When I back away and try to gain a little perspective on the business of ministry, a couple of things come to mind.  Yes, it is true that many people are unresponsive.  But God has that problem with each of us. 

And there are moments, not many, but there are moments when I’m given some insight into the harvest my own ministry has brought.

Those moments always occur at unexpected times and at unexpected places.  One of those moments took place on the when I returned to Portland to help celebrate the 100th anniversary of Westminster Church.  I gave it my best, and by the grace of God, Westminster turned around from being a dying church to a vibrant church with a powerful ministry and outreach to the community.

After the 100th anniversary service, I went to the door where I traditionally stood on Sunday morning to shake hands.  A woman I only knew casually was the first person out.  She said to me, “I just want you to  know that while you here, you saved my sanity and my marriage.   I was going through a very hard time personally, and my husband and I weren’t getting along.  Our marriage was hanging by a thread.  Every Sunday you said something in your sermon that helped me get through the week.  I just want to say how much your ministry meant to me.”

Well, that was it.  I had never talked with her about any of her problems.  I had no idea what it was I said in those sermons several years ago.  But there was something, some seed that germinated in my mind, and was typed on the word processor, and preached in that pulpit, that lodged in her heart.

I’ve concluded that in the ministry, discouragement comes along with the territory.  All of us called to the ministry are just like everyone else, frail

human beings. 

But we have no right to let discouragement be our permanent mood.  We do have our days of discouragement and nights of disillusionment.  But we have no right to wallow in discouragement unless we make God out to be a liar.  For the promise of God in this parable is that if we sow the seed, there will be a harvest.  We may not know what the harvest is.  We may not live to see all the plants that come up.  But there will be a harvest. Some thirty-fold, some sixty-fold, some hundred-fold.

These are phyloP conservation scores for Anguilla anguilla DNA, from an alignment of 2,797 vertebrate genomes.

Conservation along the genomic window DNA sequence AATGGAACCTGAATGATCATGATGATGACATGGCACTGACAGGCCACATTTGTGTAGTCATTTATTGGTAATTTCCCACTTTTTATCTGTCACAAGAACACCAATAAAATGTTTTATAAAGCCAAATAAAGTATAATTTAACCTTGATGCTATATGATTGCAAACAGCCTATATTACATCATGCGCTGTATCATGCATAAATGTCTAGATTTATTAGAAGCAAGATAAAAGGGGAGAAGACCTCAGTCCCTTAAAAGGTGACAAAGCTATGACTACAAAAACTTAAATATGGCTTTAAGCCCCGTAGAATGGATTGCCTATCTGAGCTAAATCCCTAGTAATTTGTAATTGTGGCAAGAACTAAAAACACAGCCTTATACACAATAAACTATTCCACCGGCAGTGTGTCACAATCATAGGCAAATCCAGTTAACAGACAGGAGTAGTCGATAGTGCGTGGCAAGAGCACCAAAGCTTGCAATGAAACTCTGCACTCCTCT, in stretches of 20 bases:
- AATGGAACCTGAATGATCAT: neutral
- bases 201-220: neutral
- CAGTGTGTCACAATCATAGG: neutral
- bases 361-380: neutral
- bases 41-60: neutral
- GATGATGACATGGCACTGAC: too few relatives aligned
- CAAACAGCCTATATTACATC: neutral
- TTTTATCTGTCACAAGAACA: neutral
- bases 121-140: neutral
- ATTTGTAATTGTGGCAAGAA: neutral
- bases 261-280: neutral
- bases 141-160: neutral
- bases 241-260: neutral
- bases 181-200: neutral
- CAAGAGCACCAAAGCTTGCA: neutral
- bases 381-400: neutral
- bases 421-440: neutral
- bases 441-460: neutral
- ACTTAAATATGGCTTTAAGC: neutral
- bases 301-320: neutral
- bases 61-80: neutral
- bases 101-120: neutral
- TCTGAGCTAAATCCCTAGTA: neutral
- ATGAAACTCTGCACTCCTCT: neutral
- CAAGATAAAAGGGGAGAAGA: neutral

II.

Discouragement is our theme for the morning.  The discouragement we feel when we’ve given something our best and the results don’t show up.  Discouragement is not only the vocational affliction of ministers.  It belongs to anybody who wants to make her life count for something.

It’s interesting to note how many people we regard as highly productive did not feel they had accomplished much.

Robert Louis Stevenson, whose words have inspired generations, penned his own epitaph, which reads: “Here lies one who meant well, who tried a little, and failed much.”

And I have always been haunted by Jesus’ very last words, his very last words on this earth, according to the Gospel of Mark: “My God, my God, why have you forsaken me.”

At that moment, I believe, Jesus felt like his life, his ministry, his mission, had been a failure. And in his death, he felt so discouraged and beaten down that he wondered if God had abandoned him. 

Could we conclude this about discouragement?   Could we conclude that there is a law of life operating here?    One, we tend to misjudge and underestimate our influence.  Two, because we can’t see the results of what we’ve done, we fall prey to discouragement.  Three, and supremely important, the Lord of the harvest will bless and multiply our efforts thirty-fold, sixty-fold, a hundred-fold.

Archbishop Oscar Romero of El Salvador was murdered while presiding at Holy Communion at the Roman Catholic Cathedral in San Salvador.  He was murdered by a member of a death squad; he was murdered because he was a partisan for the poor and the marginalized.  He wrote these words a few weeks before his death:

It helps now and then,

to step back

and take the long view.

The kingdom is not only

beyond our efforts,

it is even beyond our vision.

We accomplish in our lifetime

only a tiny fraction of